Judith Orr was in Cairo for the anniversary of the start of the Egyptian Revolution to report on how the revolt is developing
The one year anniversary of the Egyptian revolution has marked a new turning point in the struggle. It came in the first week of the newly elected parliament where the Muslim Brotherhood gained two thirds of the seats.
For weeks leading up to 25 January, Egypt’s Supreme Council of the Armed Forces (Scaf) had been scaremongering. They claimed that Egypt was going to go up in flames on the day, that people risked being stabbed and shot, that it would end in mass violence.
But people were not intimidated. More people came out on to the streets across Egypt on 25 January than had been seen at any point in the revolution so far. Two days later hundreds of thousands took to the streets again on the anniversary of the “day of anger”.
It took only 18 days to bring down Egypt’s former dictator Hosni Mubarak. But this week showed that the revolution continues.
The slogans that dominated were directed against the military council. Millions of ordinary people made the revolution. Now they want to take it back from the military.
There are also tensions coming to the surface about the newly elected parliament. These were exposed by the extraordinary scenes in Cairo’s Tahrir Square during last week’s demonstrations.
Muslim Brotherhood speakers were heckled and crowds shook their shoes at them to show their disgust. They accuse the Brotherhood of selling out and collaborating with the military.
The Brotherhood’s majority in the parliament is a sign of their deep roots and wide support. But this raises all sorts of contradictions for them. Parliament has only been sitting since Monday of this week, yet it is already seen as letting people down.
A key slogan of the 18 days in Tahrir Square that brought down Mubarak had been “Raise your head up high—you are an Egyptian”.
On Friday’s demonstrations this was turned against the Brotherhood. “Raise your head up high—you are only a chair,” protesters shouted—meaning the Brotherhood had sold out the revolution to gain seats in parliament.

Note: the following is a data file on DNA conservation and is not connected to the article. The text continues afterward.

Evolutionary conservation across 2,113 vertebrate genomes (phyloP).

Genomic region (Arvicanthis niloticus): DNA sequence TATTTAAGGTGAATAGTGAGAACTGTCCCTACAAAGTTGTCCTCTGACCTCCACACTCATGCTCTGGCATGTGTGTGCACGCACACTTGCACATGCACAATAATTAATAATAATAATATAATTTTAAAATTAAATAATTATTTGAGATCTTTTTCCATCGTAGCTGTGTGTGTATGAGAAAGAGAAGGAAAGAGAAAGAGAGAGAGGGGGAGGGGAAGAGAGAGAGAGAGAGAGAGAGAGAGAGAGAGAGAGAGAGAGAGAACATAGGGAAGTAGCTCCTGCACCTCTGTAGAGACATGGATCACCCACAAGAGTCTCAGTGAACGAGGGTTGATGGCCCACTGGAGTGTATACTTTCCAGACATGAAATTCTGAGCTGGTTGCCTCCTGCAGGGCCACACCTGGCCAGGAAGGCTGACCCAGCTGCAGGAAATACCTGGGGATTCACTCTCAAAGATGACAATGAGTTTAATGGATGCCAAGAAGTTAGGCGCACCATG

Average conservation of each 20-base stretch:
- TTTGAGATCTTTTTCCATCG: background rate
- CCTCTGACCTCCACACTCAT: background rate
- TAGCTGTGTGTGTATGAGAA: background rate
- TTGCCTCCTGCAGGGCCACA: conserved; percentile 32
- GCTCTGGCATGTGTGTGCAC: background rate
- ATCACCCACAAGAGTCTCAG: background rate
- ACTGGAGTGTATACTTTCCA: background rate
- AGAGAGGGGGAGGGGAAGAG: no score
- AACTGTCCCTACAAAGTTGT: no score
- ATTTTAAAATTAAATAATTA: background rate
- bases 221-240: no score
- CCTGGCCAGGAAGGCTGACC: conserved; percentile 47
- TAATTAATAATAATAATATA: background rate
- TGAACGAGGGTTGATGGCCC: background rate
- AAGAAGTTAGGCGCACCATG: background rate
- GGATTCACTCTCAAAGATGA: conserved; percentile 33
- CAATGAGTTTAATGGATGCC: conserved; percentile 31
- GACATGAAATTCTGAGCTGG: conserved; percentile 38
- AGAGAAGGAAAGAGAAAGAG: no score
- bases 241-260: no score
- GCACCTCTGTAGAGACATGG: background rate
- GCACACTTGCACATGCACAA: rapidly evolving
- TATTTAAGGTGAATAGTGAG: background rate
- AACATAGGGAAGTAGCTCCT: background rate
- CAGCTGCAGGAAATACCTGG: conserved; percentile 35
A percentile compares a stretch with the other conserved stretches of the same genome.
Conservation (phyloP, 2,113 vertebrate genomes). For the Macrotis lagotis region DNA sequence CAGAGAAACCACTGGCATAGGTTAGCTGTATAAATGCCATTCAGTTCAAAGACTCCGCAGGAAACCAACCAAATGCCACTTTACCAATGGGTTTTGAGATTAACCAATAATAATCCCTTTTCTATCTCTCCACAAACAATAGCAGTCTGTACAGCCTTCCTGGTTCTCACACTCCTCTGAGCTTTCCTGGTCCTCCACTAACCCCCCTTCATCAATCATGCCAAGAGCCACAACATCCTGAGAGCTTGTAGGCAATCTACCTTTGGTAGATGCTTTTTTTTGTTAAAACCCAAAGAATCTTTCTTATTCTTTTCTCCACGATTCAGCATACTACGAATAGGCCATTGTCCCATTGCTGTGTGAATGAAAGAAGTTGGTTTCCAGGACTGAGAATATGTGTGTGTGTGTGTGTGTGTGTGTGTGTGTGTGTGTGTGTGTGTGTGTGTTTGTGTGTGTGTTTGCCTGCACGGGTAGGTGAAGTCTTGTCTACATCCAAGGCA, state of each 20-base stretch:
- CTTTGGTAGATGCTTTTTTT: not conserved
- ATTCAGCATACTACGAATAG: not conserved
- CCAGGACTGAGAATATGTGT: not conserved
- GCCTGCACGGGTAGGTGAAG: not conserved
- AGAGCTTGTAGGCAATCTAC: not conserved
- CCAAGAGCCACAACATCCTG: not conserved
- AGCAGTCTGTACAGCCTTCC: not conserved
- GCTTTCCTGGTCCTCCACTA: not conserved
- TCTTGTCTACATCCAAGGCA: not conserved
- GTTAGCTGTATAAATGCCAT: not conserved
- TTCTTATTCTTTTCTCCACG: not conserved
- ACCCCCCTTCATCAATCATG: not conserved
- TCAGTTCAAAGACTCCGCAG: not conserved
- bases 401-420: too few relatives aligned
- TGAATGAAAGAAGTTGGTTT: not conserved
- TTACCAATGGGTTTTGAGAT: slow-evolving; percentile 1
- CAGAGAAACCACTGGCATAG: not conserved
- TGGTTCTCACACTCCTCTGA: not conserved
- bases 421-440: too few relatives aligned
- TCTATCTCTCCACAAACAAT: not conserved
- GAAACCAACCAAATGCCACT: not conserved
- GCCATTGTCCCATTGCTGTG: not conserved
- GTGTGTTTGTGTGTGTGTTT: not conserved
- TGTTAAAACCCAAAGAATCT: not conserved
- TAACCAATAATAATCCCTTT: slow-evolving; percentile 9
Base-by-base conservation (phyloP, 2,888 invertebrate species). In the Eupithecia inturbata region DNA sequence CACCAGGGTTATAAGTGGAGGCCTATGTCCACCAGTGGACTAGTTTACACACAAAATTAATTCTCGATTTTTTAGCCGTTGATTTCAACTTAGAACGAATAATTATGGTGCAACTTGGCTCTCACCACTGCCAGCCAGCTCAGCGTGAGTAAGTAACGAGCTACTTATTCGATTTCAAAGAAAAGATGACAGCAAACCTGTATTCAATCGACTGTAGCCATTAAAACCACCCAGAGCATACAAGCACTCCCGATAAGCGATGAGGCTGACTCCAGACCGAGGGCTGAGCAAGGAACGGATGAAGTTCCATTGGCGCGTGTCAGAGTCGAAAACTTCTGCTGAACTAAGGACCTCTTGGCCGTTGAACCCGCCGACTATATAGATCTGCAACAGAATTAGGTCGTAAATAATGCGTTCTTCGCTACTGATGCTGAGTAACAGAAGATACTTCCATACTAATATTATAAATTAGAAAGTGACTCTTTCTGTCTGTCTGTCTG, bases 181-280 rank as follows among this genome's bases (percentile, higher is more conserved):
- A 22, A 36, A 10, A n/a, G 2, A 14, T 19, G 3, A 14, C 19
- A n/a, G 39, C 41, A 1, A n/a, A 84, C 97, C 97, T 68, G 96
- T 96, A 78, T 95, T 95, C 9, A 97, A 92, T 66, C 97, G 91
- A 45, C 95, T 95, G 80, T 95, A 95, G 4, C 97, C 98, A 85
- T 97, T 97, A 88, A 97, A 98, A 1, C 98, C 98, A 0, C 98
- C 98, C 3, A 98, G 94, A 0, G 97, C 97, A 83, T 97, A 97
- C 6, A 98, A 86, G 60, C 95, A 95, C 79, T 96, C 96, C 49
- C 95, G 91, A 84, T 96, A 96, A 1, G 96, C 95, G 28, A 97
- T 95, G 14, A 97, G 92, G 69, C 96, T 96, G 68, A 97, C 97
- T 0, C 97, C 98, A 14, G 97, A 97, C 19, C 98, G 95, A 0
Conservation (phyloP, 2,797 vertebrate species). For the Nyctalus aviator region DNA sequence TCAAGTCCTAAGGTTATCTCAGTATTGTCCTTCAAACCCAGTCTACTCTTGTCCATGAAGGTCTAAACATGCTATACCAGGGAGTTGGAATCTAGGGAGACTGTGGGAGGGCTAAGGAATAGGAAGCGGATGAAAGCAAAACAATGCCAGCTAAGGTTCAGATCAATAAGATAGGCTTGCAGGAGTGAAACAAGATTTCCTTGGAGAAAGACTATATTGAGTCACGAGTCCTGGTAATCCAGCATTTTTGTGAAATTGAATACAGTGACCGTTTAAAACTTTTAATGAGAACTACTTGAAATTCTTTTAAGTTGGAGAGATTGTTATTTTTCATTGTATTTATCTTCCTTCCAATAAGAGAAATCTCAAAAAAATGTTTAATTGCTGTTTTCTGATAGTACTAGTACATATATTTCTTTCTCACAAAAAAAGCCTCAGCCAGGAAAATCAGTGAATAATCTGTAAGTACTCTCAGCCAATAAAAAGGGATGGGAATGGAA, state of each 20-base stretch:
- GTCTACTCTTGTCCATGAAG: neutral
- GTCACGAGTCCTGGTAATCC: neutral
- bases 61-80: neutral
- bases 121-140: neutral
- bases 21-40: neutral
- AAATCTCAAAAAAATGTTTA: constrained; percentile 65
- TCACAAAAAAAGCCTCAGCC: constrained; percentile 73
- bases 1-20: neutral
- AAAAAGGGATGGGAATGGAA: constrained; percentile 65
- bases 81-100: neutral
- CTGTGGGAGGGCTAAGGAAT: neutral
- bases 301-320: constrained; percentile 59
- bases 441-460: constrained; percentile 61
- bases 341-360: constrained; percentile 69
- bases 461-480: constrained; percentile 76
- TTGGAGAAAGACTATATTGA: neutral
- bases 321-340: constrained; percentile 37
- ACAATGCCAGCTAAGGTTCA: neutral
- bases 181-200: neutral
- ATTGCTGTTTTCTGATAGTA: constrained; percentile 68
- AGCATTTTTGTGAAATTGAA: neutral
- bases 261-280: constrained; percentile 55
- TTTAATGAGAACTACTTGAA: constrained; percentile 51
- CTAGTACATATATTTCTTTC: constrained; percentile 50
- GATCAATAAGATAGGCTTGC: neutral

Some even threw their shoes in bitterness and carried on marching in bare feet. “This is a revolution, not a party,” they chanted.
One speaker tried to calm the crowd with slogans about all Egyptians being “one hand”. He said, “We need to go back to how we used to be.” The crowd roared back, “We will never go back to how we used to be.”
When the Brotherhood played verses from the Koran in order to calm the crowd, one protester got to the public address system and pulled the plug. This is unprecedented. Yet people do still have expectations that the new parliament will deliver some improvements.
Egypt is in the middle of a severe economic crisis. It is the biggest importer of wheat in the world. Most of its food is imported and paid for in US dollars. So foreign reserves are being run down every month.
The only way out of this trap is to redistribute wealth, stop paying back debts to the International Monetary Fund (IMF)—and to tax the rich. The demand for nationalisation has never been more popular. People want to take back what is rightfully theirs.
There are also the questions of Israel and of deals with the IMF. There are tensions among the leadership of the Brotherhood about what to do. Fault lines are growing between the leadership and grassroots supporters.
This means that the situation is volatile. The mass marches last week were important. They involved more people and pulled them into the struggle.
“Tahrir Square is important—we don’t want to lose square—but holding it does not guarantee victory.” said Dina, a socialist activist. “That’s why the slogan ‘the factory and square are one hand’ is so important.”
Every new political upsurge has seen a rise in workers’ confidence to fight. This week’s demonstrations can give confidence to workers in struggle.
One member of Egypt’s Revolutionary Socialists spoke about the effect of the workers’ movement. “Last week dock workers struck. They cut off the main highway. Thousands of workers took the road, chanting slogans against Scaf.
“Many of the workers took part in a strike wave in August and September and won promises. But these promises have not yet been met. So I believe we will see workers mobilising again in the coming weeks.”
The stakes are high. People have seen what the regime that replaced Mubarak is prepared to do to hold back the revolution. That is why the mood against the military has become so intense.
Socialists have always said that people change the world—and in doing so change themselves. This is what is happening in Egypt.
There is an ongoing protest at the state television station at Maspero, ten minutes from Tahrir Square. Security forces murdered 29 Christian Copts on a protest here in October 2010.
Soldiers patrol the outside of the building behind high barbed wire fences. People say that it is still producing regime propaganda like it did under Mubarak.
The “kazeboon” (liars) campaign was set up to expose the brutality of Scaf and it gives outdoor screening of films around the county. At Maspero they project footage of the events of the revolution each night on the walls of the building.
Maspero has also become the focus for general discontent. On Saturday 28 January paramedics parked their 40 ambulances by the protest to demand permanent contracts.